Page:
Since listing in 1990, wild pallid sturgeon have been documented in the Missouri River:
- between Fort Benton and the headwaters of Fort Peck Reservoir, Montana
- downstream from Fort Peck Dam to the headwaters of Lake Sakakawea, North Dakota
- downstream from Garrison Dam, North Dakota to the headwaters of Lake Oahe, South Dakota
- from Oahe Dam downstream to within Lake Sharpe, South Dakota
- between Fort Randall and Gavins Point Dams, South Dakota and Nebraska
- downstream from Gavins Point Dam to St. Louis, Missouri
- in the lower Yellowstone River, Montana and North Dakota
- the lower Big Sioux River, South Dakota
- the lower Platte River, Nebraska
- the lower Niobrara River, Nebraska
- and the lower Kansas River, Kansas.
Pallid sturgeon observations and records have increased with sampling effort in the middle and lower Mississippi River. Additionally in 1991 the species was identified in the Atchafalaya River, Louisiana (Reed and Ewing 1993) and in 2011 pallid sturgeon were documented entering the lower reaches of the Arkansas River (Kuntz in litt., 2012).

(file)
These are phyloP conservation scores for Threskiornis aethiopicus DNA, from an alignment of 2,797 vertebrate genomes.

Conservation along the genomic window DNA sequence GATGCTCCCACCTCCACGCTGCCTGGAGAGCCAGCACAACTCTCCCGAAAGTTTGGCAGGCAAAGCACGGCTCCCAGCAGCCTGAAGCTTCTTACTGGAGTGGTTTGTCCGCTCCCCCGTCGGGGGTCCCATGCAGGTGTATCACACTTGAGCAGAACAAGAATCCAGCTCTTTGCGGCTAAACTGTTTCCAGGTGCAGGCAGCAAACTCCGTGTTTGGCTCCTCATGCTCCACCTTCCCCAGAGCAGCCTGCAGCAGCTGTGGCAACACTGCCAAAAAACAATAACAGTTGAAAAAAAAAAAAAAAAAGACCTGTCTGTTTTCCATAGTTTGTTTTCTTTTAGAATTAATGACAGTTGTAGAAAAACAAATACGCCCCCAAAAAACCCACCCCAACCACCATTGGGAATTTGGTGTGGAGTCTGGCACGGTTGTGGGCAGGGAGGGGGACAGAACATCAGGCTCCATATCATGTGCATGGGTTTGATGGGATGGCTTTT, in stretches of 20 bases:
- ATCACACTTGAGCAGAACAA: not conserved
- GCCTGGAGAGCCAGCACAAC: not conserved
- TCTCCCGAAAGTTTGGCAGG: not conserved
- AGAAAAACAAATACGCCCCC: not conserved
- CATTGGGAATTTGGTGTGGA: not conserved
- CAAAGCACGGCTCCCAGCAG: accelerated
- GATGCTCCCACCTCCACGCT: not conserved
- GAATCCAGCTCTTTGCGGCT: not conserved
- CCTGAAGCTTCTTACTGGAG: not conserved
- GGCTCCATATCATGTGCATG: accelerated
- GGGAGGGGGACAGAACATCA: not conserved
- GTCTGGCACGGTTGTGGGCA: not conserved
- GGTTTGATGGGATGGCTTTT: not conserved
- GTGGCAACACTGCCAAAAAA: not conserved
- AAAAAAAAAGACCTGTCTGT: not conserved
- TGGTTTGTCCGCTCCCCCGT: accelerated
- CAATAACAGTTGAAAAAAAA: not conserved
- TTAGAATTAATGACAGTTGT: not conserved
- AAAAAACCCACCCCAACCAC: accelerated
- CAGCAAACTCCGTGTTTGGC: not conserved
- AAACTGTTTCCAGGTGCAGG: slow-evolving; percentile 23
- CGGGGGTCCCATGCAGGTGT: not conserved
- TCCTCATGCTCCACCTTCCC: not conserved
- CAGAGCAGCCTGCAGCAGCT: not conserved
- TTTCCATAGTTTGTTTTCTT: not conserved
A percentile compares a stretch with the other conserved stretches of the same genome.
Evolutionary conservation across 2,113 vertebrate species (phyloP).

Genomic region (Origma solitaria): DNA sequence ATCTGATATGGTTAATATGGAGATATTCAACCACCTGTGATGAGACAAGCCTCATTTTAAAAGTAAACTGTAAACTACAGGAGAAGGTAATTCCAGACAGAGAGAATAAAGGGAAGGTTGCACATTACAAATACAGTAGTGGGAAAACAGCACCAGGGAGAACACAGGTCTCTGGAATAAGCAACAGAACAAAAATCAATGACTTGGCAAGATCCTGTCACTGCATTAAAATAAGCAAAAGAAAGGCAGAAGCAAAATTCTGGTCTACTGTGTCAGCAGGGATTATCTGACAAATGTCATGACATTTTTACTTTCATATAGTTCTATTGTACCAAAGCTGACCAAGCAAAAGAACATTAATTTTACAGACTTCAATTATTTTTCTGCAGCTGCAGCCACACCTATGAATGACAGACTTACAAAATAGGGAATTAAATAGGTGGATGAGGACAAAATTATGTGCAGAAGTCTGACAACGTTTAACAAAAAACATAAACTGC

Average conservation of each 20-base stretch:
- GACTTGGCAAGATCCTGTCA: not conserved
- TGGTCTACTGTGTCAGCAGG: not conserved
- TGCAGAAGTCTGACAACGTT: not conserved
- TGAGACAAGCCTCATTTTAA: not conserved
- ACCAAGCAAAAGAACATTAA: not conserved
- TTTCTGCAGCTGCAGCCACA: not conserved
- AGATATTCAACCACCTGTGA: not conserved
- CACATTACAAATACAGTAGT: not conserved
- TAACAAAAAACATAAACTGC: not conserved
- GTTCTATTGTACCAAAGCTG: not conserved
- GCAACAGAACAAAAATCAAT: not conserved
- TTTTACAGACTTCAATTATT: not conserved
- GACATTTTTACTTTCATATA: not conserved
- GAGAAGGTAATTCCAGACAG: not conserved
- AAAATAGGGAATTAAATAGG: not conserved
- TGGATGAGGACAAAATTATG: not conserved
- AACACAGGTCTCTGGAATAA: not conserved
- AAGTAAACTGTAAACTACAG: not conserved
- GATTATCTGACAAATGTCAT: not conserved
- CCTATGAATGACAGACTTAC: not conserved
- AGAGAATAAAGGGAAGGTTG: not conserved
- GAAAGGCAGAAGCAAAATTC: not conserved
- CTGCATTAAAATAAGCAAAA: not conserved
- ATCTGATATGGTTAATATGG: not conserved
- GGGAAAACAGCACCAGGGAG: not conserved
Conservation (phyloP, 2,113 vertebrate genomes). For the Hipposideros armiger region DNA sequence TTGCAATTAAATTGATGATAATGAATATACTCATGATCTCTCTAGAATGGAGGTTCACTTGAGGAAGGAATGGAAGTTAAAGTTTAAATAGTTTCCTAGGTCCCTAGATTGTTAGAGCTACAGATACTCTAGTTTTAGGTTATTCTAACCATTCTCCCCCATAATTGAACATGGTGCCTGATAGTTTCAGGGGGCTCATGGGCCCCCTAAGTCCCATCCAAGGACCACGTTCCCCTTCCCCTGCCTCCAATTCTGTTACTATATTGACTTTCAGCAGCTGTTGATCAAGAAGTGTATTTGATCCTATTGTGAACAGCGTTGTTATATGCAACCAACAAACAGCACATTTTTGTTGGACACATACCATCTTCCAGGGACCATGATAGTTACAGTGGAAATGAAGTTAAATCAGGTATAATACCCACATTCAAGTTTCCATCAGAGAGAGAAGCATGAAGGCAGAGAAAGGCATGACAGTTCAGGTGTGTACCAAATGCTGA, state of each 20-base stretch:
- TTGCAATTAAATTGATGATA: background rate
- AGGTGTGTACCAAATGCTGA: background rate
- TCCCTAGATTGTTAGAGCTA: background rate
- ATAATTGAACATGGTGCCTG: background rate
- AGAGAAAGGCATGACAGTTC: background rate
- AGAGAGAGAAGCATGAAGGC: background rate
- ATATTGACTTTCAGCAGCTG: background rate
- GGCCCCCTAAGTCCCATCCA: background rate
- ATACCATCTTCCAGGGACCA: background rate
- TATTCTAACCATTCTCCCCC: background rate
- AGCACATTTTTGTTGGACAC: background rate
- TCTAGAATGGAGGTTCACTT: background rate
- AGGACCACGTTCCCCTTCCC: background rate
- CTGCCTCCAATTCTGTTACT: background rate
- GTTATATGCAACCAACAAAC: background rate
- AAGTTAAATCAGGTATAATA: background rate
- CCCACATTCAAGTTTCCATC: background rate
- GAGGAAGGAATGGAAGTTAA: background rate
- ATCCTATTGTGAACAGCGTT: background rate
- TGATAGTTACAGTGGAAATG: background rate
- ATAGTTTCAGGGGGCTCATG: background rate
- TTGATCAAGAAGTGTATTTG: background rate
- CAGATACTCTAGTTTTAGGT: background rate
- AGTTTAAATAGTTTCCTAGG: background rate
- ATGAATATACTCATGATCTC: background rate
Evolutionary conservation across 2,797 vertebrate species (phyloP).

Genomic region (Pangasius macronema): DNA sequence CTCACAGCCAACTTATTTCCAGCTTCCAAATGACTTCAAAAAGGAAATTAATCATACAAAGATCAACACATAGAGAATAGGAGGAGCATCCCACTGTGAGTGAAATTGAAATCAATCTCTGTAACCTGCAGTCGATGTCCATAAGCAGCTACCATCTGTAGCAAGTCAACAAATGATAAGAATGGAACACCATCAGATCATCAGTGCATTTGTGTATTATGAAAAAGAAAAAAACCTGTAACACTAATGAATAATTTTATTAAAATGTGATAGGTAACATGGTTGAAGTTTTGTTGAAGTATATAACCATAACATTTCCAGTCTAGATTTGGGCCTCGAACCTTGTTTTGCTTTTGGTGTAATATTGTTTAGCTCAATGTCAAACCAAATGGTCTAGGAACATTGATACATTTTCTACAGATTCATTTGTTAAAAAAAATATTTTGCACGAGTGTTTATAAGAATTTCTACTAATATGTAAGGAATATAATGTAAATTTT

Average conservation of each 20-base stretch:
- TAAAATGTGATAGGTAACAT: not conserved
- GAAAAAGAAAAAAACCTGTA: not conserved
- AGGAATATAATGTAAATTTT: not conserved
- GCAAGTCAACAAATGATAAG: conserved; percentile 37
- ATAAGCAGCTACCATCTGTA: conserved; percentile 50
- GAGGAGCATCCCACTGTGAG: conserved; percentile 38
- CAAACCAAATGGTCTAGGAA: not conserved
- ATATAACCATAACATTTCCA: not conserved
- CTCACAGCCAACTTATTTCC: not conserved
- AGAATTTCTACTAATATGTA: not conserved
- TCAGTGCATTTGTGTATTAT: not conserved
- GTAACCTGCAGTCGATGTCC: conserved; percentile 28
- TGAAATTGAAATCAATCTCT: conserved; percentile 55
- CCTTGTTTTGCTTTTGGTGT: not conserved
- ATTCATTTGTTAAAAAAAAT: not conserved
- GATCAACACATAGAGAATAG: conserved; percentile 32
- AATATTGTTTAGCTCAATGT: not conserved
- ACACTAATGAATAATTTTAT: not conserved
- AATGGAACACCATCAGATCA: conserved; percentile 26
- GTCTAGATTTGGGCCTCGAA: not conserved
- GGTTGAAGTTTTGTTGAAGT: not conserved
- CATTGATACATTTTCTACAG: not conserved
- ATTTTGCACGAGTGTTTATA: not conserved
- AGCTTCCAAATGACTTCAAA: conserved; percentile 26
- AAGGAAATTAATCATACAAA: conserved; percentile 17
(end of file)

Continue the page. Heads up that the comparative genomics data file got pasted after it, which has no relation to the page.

Approximately 50 wild adult pallid sturgeon are estimated to exist in the Missouri River upstream of Fort Peck Reservoir (U.S. Fish and Wildlife Service (USFWS) 2007). An estimated 125 wild pallid sturgeon remain in the Missouri downstream of Fort Peck Dam to the headwaters of Lake Sakakawea as well as the lower Yellowstone River (Jaeger et al., 2009). Current abundance estimates are lacking for the Missouri River between Gavins Point Dam and St. Louis, MO. Garvey et al. (2009) generated an estimate of 1600 to 4900 pallid sturgeon for the middle Mississippi River (i.e., mouth of the Missouri River Downstream to the Ohio River confluence). No estimates are available for the remainder of the Mississippi River. Since 1994, supplementation with hatchery-reared pallid sturgeon has occurred throughout the Missouri River and sporadically in the Mississippi River.